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According to the people of the Mueda plateau in northern Mozambique, sorcerers remake the world by asserting the authority of their own imaginative visions of it. While conducting research among these Muedans, anthropologist Harry G. West made a revealing discovery—for many of them, West’s efforts to elaborate an ethnographic vision of their world was itself a form of sorcery. In Ethnographic Sorcery, West explores the fascinating issues provoked by this equation. A key theme of West’s research into sorcery is that one sorcerer’s claims can be challenged or reversed by other sorcerers. After West’s attempt to construct a metaphorical interpretation of Muedan assertions that the lions prowling their villages are fabricated by sorcerers is disputed by his Muedan research collaborators, West realized that ethnography and sorcery indeed have much in common. Rather than abandoning ethnography, West draws inspiration from this connection, arguing that anthropologists, along with the people they study, can scarcely avoid interpreting the world they inhabit, and that we are all, inescapably, ethnographic sorcerers.
Category: Social Science

The Slow Boil

Author : Jonathan Shapiro Anjaria
ISBN : 9780804799393
Genre : Social Science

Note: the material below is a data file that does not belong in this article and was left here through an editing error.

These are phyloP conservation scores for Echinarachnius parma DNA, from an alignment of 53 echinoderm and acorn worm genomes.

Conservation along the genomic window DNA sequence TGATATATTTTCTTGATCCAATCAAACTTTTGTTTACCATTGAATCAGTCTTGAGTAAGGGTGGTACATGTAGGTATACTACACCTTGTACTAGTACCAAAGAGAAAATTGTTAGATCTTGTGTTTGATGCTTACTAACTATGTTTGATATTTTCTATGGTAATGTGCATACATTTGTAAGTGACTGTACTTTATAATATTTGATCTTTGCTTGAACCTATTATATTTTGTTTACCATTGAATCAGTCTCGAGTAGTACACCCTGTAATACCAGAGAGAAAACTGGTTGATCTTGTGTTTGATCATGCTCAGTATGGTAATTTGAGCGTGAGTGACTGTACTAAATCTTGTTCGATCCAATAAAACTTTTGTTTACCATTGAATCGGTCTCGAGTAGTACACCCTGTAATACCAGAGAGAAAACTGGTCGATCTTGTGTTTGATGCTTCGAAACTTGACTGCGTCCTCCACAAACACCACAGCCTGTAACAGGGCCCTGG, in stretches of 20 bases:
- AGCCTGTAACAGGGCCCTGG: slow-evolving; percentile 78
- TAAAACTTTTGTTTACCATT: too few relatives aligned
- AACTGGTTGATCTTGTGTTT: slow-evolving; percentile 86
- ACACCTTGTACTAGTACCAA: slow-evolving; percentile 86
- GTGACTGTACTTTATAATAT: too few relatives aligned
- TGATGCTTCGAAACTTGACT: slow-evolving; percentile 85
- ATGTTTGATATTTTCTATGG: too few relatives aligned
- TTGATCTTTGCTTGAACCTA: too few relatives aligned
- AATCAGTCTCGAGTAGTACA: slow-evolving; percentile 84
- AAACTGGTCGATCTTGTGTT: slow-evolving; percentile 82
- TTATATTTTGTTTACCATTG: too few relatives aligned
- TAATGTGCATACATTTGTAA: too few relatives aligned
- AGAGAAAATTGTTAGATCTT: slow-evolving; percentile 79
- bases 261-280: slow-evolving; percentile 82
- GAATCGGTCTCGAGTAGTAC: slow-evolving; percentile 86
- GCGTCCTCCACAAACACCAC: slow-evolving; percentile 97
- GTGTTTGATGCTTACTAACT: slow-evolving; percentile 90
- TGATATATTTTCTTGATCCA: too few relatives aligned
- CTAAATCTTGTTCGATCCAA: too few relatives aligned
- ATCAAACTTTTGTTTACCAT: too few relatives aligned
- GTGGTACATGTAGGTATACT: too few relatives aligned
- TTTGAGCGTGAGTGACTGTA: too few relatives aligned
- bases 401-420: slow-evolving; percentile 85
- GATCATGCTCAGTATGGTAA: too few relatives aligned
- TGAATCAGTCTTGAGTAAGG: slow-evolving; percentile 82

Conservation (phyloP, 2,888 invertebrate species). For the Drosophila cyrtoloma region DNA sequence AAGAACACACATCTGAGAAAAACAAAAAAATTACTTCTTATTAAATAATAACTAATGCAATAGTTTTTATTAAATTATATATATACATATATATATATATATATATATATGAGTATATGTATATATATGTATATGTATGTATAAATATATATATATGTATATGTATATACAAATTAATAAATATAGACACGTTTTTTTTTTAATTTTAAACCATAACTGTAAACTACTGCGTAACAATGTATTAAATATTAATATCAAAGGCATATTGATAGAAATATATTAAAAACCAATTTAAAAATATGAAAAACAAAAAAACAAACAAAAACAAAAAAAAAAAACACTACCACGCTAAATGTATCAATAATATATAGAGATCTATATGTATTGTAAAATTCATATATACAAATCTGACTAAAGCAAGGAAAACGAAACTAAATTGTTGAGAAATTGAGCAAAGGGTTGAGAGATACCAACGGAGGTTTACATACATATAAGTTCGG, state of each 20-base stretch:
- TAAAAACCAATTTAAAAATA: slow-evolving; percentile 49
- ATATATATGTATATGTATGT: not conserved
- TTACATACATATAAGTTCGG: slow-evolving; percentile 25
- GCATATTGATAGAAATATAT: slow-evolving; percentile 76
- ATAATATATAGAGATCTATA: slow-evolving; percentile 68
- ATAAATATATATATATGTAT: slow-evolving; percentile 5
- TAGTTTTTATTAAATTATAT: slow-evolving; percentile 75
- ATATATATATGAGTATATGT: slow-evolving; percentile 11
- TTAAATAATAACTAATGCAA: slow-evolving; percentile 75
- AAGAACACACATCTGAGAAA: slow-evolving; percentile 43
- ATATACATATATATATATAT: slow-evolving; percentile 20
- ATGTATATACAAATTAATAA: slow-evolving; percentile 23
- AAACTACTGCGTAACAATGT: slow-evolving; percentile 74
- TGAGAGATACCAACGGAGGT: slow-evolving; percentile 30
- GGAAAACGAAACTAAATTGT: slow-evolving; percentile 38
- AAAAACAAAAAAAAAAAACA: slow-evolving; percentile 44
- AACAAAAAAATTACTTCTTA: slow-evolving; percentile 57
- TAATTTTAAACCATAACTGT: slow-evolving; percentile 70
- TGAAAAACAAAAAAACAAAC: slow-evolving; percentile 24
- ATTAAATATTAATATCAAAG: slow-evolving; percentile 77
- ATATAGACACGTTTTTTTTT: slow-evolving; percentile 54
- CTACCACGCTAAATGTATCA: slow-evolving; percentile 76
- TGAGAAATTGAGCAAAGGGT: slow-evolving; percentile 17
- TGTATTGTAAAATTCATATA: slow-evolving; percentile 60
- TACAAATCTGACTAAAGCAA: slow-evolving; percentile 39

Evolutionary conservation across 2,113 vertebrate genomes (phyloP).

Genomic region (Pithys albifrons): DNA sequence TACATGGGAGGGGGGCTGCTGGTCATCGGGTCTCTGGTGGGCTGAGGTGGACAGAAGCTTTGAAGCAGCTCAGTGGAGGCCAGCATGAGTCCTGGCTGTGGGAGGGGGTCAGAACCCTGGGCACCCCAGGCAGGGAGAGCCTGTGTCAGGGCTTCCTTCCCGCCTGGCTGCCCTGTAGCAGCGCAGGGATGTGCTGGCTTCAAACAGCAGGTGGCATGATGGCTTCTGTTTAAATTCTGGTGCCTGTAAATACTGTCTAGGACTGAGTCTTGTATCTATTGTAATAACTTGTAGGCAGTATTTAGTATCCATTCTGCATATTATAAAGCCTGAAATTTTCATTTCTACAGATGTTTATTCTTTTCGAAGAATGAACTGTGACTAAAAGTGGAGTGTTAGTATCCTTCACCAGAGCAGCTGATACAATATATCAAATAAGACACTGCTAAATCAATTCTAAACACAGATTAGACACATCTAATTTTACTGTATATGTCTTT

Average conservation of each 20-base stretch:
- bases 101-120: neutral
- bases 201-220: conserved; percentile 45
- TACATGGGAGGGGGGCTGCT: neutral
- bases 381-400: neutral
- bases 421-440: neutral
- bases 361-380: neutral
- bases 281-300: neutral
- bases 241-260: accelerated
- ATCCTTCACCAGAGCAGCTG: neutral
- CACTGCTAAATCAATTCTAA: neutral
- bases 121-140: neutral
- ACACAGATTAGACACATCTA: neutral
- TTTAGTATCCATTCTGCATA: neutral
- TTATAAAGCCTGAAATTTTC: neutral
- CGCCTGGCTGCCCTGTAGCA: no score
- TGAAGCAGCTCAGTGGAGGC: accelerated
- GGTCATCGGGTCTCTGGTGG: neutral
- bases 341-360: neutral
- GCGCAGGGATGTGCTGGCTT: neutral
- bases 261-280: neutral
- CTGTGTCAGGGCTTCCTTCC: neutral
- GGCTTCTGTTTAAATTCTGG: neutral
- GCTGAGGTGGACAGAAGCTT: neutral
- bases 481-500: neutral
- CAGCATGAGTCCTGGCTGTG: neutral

File Size : 52.20 MB
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Street food vendors are both a symbol and a scourge of Mumbai: cheap roadside snacks are enjoyed by all, but the people who make them dance on a razor's edge of legality. While neighborhood associations want the vendors off cluttered sidewalks, many Mumbaikers appreciate the convenient bargains they offer. In The Slow Boil, Jonathan Shapiro Anjaria draws on his long-term fieldwork with these vendors to make sense of the paradoxes within the city and, thus, to create a better understanding of urban space in general. Much urban studies literature paints street vendors either as oppressed and marginalized victims or as inventive premoderns. In contrast, Anjaria acknowledges that diverse political, economic, historic, and symbolic processes create contradictions in the vendors' everday lives, like their illegality and proximity to the state, and their insecurity and permanence. Mumbai's disorderly sidewalks reflect the simmering tensions over livelihood, democracy, and rights that are central to the city but have long been overlooked. In The Slow Boil, these issues are not subsumed into a larger framework, but are explored on their own terms.
Category: Social Science

City Of God

Author : Kevin Lewis O'Neill
ISBN : 9780520260627
Genre : Religion
File Size : 57.5 MB